Chile is South America’s fourth-largest economy—after Brazil, Argentina and Colombia—based on its 2016 gross domestic product. Copper mining accounts for 10% of GDP, a quarter of the government’s tax revenue and half of the country’s export earnings.
Copper prices began a retreat in 2011, and the effects hit non-mining investment, business and consumer confidence. As a result, Chile’s economic growth slumped to just 1.5% in 2016—a significant drop compared to the 6% growth in 2010. A recent upswing in copper prices is reviving the mining sector. But there will be no immediate windfall for the wider economy because government budgeting laws restrict the use of mining revenues.
Economic growth in 2017 is estimated to be just 1.3%, as rising unemployment and slower wage growth weigh on consumer spending. The government’s fiscal tightening also limits public sector hiring and restricts growth in public spending. And businesses are cautious; they’re awaiting the outcome of November’s presidential elections.
Oxford Economics forecasts 2.8% growth in 2018, as rising copper prices and low interest rates fuel expansion.
International travel grew an average of 10% per year between 2010 and 2016. Over this period, arrivals averaged growth of more than 12%, while departures from Chile grew more slowly at 7% a year. The government is engaged in a campaign to boost tourism, and improved air connections and a streamlined visa process have helped the effort. Arrivals from neighboring countries like Argentina, Brazil, Bolivia and Peru are up. But Chile also aims to appeal to travelers from the U.S., Mexico, Europe and China.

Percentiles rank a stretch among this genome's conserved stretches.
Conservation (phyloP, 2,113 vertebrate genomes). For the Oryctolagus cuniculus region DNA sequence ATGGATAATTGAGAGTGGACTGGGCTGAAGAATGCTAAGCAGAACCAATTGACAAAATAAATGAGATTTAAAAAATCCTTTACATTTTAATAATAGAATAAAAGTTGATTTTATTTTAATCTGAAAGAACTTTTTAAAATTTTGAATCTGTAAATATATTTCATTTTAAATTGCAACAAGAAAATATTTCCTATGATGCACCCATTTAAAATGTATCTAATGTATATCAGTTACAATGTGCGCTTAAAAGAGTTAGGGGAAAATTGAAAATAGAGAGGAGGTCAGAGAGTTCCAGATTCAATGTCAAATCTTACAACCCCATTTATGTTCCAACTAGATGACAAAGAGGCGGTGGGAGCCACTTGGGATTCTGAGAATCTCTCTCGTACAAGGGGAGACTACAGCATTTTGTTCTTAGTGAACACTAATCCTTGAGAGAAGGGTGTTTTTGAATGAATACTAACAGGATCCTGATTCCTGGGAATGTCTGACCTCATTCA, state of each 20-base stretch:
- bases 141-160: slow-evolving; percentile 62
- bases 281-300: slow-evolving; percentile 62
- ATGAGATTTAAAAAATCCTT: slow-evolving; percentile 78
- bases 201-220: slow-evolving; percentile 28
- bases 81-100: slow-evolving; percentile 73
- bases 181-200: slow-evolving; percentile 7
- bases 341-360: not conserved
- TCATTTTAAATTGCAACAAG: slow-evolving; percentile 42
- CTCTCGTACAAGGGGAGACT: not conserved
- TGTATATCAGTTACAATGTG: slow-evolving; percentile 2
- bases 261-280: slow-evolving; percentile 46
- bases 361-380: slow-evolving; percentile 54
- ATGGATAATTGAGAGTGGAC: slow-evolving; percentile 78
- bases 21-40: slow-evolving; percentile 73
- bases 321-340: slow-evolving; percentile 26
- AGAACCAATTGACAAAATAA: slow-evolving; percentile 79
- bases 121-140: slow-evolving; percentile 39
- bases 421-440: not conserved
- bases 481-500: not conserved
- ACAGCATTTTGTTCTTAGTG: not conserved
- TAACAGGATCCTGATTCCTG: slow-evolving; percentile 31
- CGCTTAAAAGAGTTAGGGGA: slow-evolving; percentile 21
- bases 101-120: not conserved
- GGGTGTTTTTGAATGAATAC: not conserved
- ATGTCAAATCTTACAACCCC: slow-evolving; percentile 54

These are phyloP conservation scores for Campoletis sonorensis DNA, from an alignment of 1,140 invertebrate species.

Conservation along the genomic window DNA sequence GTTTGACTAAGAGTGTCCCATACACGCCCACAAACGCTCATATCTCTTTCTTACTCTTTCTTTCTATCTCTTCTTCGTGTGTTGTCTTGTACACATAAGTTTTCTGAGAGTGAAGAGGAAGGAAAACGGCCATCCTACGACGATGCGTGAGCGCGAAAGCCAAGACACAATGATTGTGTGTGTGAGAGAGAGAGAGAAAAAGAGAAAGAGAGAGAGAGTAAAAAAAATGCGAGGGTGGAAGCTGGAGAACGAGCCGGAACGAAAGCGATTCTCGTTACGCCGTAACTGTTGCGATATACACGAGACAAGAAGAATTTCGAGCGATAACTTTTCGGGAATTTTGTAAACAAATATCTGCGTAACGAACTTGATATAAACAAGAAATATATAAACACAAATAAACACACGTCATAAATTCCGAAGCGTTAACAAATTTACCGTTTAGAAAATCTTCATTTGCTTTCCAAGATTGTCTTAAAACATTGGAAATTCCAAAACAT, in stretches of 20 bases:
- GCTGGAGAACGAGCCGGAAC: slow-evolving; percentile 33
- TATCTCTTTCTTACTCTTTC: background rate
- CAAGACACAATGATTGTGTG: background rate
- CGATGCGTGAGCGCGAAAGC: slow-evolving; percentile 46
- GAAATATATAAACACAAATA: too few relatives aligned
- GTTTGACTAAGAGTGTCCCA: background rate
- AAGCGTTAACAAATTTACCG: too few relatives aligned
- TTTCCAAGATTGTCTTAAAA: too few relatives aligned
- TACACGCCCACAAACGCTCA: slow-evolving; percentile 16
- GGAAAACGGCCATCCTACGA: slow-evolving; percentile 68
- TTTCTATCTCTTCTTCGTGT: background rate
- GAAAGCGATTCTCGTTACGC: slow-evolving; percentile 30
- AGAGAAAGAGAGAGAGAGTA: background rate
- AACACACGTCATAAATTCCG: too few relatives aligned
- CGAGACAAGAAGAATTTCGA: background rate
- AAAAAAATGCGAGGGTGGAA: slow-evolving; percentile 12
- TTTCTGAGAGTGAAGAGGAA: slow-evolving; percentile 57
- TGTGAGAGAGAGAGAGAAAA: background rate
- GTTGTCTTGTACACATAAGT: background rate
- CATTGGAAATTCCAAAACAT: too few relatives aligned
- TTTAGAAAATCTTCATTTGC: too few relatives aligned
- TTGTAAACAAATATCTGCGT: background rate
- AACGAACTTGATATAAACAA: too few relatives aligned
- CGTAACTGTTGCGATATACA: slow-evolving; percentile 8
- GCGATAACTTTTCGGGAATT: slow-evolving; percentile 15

The Chilean business travel market was worth almost US$4 billion in 2016. Between 2010 and 2016, spending grew, on average, by 7.5% per year in local currency. Growth was particularly weak in 2016; a 4% decline in spending on domestic business trips meant overall spending grew just 2%. Domestic trips account for 43% of spending and inbound travel for another 33%. Total spending on business travel will grow on average by 6% per year through 2020.
The local division of pan-Latin American airline group LATAM dominates the Chilean aviation market. It accounts for more than half the flights departing from the country’s six largest airports.
Sky Airline, which has recently transformed itself into a low-cost carrier, is LATAM’s main rival. It competes on many domestic routes from Santiago, offering multiple daily flights to cities like Calama, Antofagasta and Puerto Montt.
Latin American Wings launched its first scheduled flights at the start of 2017. Ultra-low-cost carrier JetSmart started operations in July. It’s backed by Indigo Partners, which has interests in some well-established LCCs like Frontier Airlines and Wizz Air.
LATAM is responding to this extra competition with a revised fare structure and new domestic routes that avoid the need to connect over Santiago.
While Santiago accounts for almost 30% of total hotel rooms, the international hotel chains have 60% of their properties in the capital. This focus on Santiago continues, with new openings planned by AC Hotel, Hampton by Hilton, Hilton, LQ Hotel by La Quinta and Park Inn by Radisson. Hampton by Hilton Antofagasta is one of only a small number of chain hotels planned outside Santiago.
Chilean chain Diego del Almago Hoteles is currently the largest operator in the market, and is the only company to offer properties nationwide. Marriott/Starwood, AccorHotels and Carlson Rezidor are the largest global chains. But Carlson has seen Radisson properties in Santiago, Iquique and Antofagasta switch to Spanish chain NH Hotel Group, which is expanding in the Chilean market.
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